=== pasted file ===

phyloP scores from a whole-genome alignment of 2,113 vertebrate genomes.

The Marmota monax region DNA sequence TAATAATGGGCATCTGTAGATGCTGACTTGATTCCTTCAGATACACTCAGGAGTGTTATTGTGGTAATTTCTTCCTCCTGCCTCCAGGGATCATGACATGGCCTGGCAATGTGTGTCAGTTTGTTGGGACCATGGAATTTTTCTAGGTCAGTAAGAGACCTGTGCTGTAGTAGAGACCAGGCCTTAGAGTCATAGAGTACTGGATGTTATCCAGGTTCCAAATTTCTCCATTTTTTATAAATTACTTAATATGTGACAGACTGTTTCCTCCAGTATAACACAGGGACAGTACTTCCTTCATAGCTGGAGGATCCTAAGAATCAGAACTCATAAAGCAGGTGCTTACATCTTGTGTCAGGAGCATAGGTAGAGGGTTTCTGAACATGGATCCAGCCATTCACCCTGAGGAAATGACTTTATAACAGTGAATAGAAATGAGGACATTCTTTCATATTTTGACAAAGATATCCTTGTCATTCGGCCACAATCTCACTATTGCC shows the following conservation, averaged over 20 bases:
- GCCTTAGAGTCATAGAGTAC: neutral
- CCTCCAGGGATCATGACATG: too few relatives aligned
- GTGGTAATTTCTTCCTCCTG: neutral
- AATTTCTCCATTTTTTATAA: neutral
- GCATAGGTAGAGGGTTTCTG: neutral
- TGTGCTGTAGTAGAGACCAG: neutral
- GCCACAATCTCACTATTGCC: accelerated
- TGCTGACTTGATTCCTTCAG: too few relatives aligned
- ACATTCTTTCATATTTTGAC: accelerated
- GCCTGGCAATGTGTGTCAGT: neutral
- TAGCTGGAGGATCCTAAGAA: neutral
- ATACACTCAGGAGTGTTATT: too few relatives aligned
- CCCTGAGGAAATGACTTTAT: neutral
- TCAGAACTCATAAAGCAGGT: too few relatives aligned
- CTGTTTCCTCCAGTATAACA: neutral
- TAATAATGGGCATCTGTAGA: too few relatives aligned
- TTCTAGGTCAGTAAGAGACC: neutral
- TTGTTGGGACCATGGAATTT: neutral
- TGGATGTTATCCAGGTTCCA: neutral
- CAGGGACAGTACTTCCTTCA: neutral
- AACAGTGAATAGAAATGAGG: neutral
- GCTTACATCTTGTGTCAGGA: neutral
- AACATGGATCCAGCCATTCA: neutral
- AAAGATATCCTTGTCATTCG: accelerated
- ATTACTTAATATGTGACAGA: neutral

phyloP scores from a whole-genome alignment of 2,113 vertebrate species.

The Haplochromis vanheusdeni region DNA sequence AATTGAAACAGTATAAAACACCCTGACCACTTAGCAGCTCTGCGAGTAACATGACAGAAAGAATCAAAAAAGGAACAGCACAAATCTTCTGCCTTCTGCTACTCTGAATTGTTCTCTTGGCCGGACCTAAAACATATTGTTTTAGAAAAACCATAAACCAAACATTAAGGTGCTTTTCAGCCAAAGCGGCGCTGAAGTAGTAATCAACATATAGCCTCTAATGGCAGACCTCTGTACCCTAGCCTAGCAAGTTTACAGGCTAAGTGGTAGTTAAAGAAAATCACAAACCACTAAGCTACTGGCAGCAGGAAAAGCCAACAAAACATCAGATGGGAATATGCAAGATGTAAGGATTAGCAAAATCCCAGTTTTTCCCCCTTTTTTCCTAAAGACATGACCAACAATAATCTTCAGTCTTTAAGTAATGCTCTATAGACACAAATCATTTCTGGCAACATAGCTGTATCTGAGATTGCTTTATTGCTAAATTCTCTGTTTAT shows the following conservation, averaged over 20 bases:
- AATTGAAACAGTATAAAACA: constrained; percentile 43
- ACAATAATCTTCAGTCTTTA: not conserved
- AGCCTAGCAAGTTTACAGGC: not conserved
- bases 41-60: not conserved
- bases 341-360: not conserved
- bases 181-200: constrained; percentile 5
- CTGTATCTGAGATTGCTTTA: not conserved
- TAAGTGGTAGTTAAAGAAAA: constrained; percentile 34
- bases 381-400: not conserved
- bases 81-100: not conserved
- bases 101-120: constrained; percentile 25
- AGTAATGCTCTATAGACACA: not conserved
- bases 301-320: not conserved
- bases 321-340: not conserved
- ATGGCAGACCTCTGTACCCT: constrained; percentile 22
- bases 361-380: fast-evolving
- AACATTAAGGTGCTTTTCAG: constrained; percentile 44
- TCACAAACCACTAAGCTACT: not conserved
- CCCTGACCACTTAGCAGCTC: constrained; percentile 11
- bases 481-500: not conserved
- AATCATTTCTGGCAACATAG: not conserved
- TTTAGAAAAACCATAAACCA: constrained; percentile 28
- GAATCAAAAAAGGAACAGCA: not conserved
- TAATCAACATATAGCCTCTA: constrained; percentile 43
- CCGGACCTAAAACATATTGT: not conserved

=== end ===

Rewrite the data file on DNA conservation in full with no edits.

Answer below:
phyloP scores from a whole-genome alignment of 2,113 vertebrate genomes.

The Marmota monax region DNA sequence TAATAATGGGCATCTGTAGATGCTGACTTGATTCCTTCAGATACACTCAGGAGTGTTATTGTGGTAATTTCTTCCTCCTGCCTCCAGGGATCATGACATGGCCTGGCAATGTGTGTCAGTTTGTTGGGACCATGGAATTTTTCTAGGTCAGTAAGAGACCTGTGCTGTAGTAGAGACCAGGCCTTAGAGTCATAGAGTACTGGATGTTATCCAGGTTCCAAATTTCTCCATTTTTTATAAATTACTTAATATGTGACAGACTGTTTCCTCCAGTATAACACAGGGACAGTACTTCCTTCATAGCTGGAGGATCCTAAGAATCAGAACTCATAAAGCAGGTGCTTACATCTTGTGTCAGGAGCATAGGTAGAGGGTTTCTGAACATGGATCCAGCCATTCACCCTGAGGAAATGACTTTATAACAGTGAATAGAAATGAGGACATTCTTTCATATTTTGACAAAGATATCCTTGTCATTCGGCCACAATCTCACTATTGCC shows the following conservation, averaged over 20 bases:
- GCCTTAGAGTCATAGAGTAC: neutral
- CCTCCAGGGATCATGACATG: too few relatives aligned
- GTGGTAATTTCTTCCTCCTG: neutral
- AATTTCTCCATTTTTTATAA: neutral
- GCATAGGTAGAGGGTTTCTG: neutral
- TGTGCTGTAGTAGAGACCAG: neutral
- GCCACAATCTCACTATTGCC: accelerated
- TGCTGACTTGATTCCTTCAG: too few relatives aligned
- ACATTCTTTCATATTTTGAC: accelerated
- GCCTGGCAATGTGTGTCAGT: neutral
- TAGCTGGAGGATCCTAAGAA: neutral
- ATACACTCAGGAGTGTTATT: too few relatives aligned
- CCCTGAGGAAATGACTTTAT: neutral
- TCAGAACTCATAAAGCAGGT: too few relatives aligned
- CTGTTTCCTCCAGTATAACA: neutral
- TAATAATGGGCATCTGTAGA: too few relatives aligned
- TTCTAGGTCAGTAAGAGACC: neutral
- TTGTTGGGACCATGGAATTT: neutral
- TGGATGTTATCCAGGTTCCA: neutral
- CAGGGACAGTACTTCCTTCA: neutral
- AACAGTGAATAGAAATGAGG: neutral
- GCTTACATCTTGTGTCAGGA: neutral
- AACATGGATCCAGCCATTCA: neutral
- AAAGATATCCTTGTCATTCG: accelerated
- ATTACTTAATATGTGACAGA: neutral

phyloP scores from a whole-genome alignment of 2,113 vertebrate species.

The Haplochromis vanheusdeni region DNA sequence AATTGAAACAGTATAAAACACCCTGACCACTTAGCAGCTCTGCGAGTAACATGACAGAAAGAATCAAAAAAGGAACAGCACAAATCTTCTGCCTTCTGCTACTCTGAATTGTTCTCTTGGCCGGACCTAAAACATATTGTTTTAGAAAAACCATAAACCAAACATTAAGGTGCTTTTCAGCCAAAGCGGCGCTGAAGTAGTAATCAACATATAGCCTCTAATGGCAGACCTCTGTACCCTAGCCTAGCAAGTTTACAGGCTAAGTGGTAGTTAAAGAAAATCACAAACCACTAAGCTACTGGCAGCAGGAAAAGCCAACAAAACATCAGATGGGAATATGCAAGATGTAAGGATTAGCAAAATCCCAGTTTTTCCCCCTTTTTTCCTAAAGACATGACCAACAATAATCTTCAGTCTTTAAGTAATGCTCTATAGACACAAATCATTTCTGGCAACATAGCTGTATCTGAGATTGCTTTATTGCTAAATTCTCTGTTTAT shows the following conservation, averaged over 20 bases:
- AATTGAAACAGTATAAAACA: constrained; percentile 43
- ACAATAATCTTCAGTCTTTA: not conserved
- AGCCTAGCAAGTTTACAGGC: not conserved
- bases 41-60: not conserved
- bases 341-360: not conserved
- bases 181-200: constrained; percentile 5
- CTGTATCTGAGATTGCTTTA: not conserved
- TAAGTGGTAGTTAAAGAAAA: constrained; percentile 34
- bases 381-400: not conserved
- bases 81-100: not conserved
- bases 101-120: constrained; percentile 25
- AGTAATGCTCTATAGACACA: not conserved
- bases 301-320: not conserved
- bases 321-340: not conserved
- ATGGCAGACCTCTGTACCCT: constrained; percentile 22
- bases 361-380: fast-evolving
- AACATTAAGGTGCTTTTCAG: constrained; percentile 44
- TCACAAACCACTAAGCTACT: not conserved
- CCCTGACCACTTAGCAGCTC: constrained; percentile 11
- bases 481-500: not conserved
- AATCATTTCTGGCAACATAG: not conserved
- TTTAGAAAAACCATAAACCA: constrained; percentile 28
- GAATCAAAAAAGGAACAGCA: not conserved
- TAATCAACATATAGCCTCTA: constrained; percentile 43
- CCGGACCTAAAACATATTGT: not conserved